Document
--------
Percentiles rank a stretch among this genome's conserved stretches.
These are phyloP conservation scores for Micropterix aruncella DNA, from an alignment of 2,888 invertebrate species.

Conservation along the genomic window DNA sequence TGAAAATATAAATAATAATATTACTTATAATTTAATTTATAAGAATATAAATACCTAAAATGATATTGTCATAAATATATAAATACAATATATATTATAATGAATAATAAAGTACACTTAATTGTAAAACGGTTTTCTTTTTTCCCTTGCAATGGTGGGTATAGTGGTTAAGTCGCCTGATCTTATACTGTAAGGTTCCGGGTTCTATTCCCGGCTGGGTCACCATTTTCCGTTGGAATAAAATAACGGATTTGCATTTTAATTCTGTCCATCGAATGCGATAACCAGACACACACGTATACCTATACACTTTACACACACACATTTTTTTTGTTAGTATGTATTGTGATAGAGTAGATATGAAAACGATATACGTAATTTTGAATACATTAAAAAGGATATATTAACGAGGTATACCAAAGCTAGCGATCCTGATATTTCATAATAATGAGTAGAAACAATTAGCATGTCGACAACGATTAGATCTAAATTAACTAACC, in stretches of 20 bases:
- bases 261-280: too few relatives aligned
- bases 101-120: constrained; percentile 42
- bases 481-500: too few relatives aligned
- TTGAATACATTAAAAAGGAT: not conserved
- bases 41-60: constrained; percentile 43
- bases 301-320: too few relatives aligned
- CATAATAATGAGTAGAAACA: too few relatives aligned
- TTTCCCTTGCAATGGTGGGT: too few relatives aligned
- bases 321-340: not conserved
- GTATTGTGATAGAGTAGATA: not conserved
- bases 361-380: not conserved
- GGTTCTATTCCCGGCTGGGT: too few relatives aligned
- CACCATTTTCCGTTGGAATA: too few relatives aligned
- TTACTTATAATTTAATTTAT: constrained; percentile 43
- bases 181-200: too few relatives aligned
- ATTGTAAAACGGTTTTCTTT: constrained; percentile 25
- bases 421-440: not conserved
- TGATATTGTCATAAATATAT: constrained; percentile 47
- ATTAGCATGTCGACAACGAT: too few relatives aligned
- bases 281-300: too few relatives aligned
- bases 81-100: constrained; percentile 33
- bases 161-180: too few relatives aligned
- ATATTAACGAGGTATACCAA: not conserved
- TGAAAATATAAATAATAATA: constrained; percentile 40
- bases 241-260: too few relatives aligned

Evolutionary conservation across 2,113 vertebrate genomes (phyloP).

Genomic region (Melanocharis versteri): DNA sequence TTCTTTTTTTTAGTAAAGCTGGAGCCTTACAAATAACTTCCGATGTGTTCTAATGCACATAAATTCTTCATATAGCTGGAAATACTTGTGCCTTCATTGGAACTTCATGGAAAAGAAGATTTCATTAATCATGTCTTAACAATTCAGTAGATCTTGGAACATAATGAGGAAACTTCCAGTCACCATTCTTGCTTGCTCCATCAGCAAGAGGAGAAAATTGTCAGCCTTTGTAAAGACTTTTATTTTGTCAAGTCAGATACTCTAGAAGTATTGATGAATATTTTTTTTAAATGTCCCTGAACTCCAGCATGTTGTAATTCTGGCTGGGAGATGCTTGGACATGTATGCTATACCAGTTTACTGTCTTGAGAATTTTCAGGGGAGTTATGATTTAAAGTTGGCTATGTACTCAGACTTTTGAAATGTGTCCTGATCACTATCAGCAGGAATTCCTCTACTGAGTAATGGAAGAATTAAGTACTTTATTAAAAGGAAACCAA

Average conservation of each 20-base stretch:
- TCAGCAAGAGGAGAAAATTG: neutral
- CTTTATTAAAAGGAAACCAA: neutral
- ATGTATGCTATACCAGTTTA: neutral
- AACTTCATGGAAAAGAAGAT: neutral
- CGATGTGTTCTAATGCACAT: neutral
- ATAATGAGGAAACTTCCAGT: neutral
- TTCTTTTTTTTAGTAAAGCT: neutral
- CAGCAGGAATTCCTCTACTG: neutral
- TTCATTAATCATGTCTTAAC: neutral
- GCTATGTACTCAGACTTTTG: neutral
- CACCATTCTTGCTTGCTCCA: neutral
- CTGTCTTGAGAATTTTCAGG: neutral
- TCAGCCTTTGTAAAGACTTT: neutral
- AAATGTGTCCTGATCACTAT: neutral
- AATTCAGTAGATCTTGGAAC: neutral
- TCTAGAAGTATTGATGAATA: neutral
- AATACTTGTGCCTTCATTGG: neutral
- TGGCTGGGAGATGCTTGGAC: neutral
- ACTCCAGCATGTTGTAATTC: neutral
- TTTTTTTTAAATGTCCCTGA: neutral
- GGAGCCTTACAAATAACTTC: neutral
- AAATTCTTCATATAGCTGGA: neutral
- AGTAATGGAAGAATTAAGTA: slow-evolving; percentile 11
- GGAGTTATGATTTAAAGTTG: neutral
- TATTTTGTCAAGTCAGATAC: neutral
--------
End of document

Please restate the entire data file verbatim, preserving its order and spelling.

Percentiles rank a stretch among this genome's conserved stretches.
These are phyloP conservation scores for Micropterix aruncella DNA, from an alignment of 2,888 invertebrate species.

Conservation along the genomic window DNA sequence TGAAAATATAAATAATAATATTACTTATAATTTAATTTATAAGAATATAAATACCTAAAATGATATTGTCATAAATATATAAATACAATATATATTATAATGAATAATAAAGTACACTTAATTGTAAAACGGTTTTCTTTTTTCCCTTGCAATGGTGGGTATAGTGGTTAAGTCGCCTGATCTTATACTGTAAGGTTCCGGGTTCTATTCCCGGCTGGGTCACCATTTTCCGTTGGAATAAAATAACGGATTTGCATTTTAATTCTGTCCATCGAATGCGATAACCAGACACACACGTATACCTATACACTTTACACACACACATTTTTTTTGTTAGTATGTATTGTGATAGAGTAGATATGAAAACGATATACGTAATTTTGAATACATTAAAAAGGATATATTAACGAGGTATACCAAAGCTAGCGATCCTGATATTTCATAATAATGAGTAGAAACAATTAGCATGTCGACAACGATTAGATCTAAATTAACTAACC, in stretches of 20 bases:
- bases 261-280: too few relatives aligned
- bases 101-120: constrained; percentile 42
- bases 481-500: too few relatives aligned
- TTGAATACATTAAAAAGGAT: not conserved
- bases 41-60: constrained; percentile 43
- bases 301-320: too few relatives aligned
- CATAATAATGAGTAGAAACA: too few relatives aligned
- TTTCCCTTGCAATGGTGGGT: too few relatives aligned
- bases 321-340: not conserved
- GTATTGTGATAGAGTAGATA: not conserved
- bases 361-380: not conserved
- GGTTCTATTCCCGGCTGGGT: too few relatives aligned
- CACCATTTTCCGTTGGAATA: too few relatives aligned
- TTACTTATAATTTAATTTAT: constrained; percentile 43
- bases 181-200: too few relatives aligned
- ATTGTAAAACGGTTTTCTTT: constrained; percentile 25
- bases 421-440: not conserved
- TGATATTGTCATAAATATAT: constrained; percentile 47
- ATTAGCATGTCGACAACGAT: too few relatives aligned
- bases 281-300: too few relatives aligned
- bases 81-100: constrained; percentile 33
- bases 161-180: too few relatives aligned
- ATATTAACGAGGTATACCAA: not conserved
- TGAAAATATAAATAATAATA: constrained; percentile 40
- bases 241-260: too few relatives aligned

Evolutionary conservation across 2,113 vertebrate genomes (phyloP).

Genomic region (Melanocharis versteri): DNA sequence TTCTTTTTTTTAGTAAAGCTGGAGCCTTACAAATAACTTCCGATGTGTTCTAATGCACATAAATTCTTCATATAGCTGGAAATACTTGTGCCTTCATTGGAACTTCATGGAAAAGAAGATTTCATTAATCATGTCTTAACAATTCAGTAGATCTTGGAACATAATGAGGAAACTTCCAGTCACCATTCTTGCTTGCTCCATCAGCAAGAGGAGAAAATTGTCAGCCTTTGTAAAGACTTTTATTTTGTCAAGTCAGATACTCTAGAAGTATTGATGAATATTTTTTTTAAATGTCCCTGAACTCCAGCATGTTGTAATTCTGGCTGGGAGATGCTTGGACATGTATGCTATACCAGTTTACTGTCTTGAGAATTTTCAGGGGAGTTATGATTTAAAGTTGGCTATGTACTCAGACTTTTGAAATGTGTCCTGATCACTATCAGCAGGAATTCCTCTACTGAGTAATGGAAGAATTAAGTACTTTATTAAAAGGAAACCAA

Average conservation of each 20-base stretch:
- TCAGCAAGAGGAGAAAATTG: neutral
- CTTTATTAAAAGGAAACCAA: neutral
- ATGTATGCTATACCAGTTTA: neutral
- AACTTCATGGAAAAGAAGAT: neutral
- CGATGTGTTCTAATGCACAT: neutral
- ATAATGAGGAAACTTCCAGT: neutral
- TTCTTTTTTTTAGTAAAGCT: neutral
- CAGCAGGAATTCCTCTACTG: neutral
- TTCATTAATCATGTCTTAAC: neutral
- GCTATGTACTCAGACTTTTG: neutral
- CACCATTCTTGCTTGCTCCA: neutral
- CTGTCTTGAGAATTTTCAGG: neutral
- TCAGCCTTTGTAAAGACTTT: neutral
- AAATGTGTCCTGATCACTAT: neutral
- AATTCAGTAGATCTTGGAAC: neutral
- TCTAGAAGTATTGATGAATA: neutral
- AATACTTGTGCCTTCATTGG: neutral
- TGGCTGGGAGATGCTTGGAC: neutral
- ACTCCAGCATGTTGTAATTC: neutral
- TTTTTTTTAAATGTCCCTGA: neutral
- GGAGCCTTACAAATAACTTC: neutral
- AAATTCTTCATATAGCTGGA: neutral
- AGTAATGGAAGAATTAAGTA: slow-evolving; percentile 11
- GGAGTTATGATTTAAAGTTG: neutral
- TATTTTGTCAAGTCAGATAC: neutral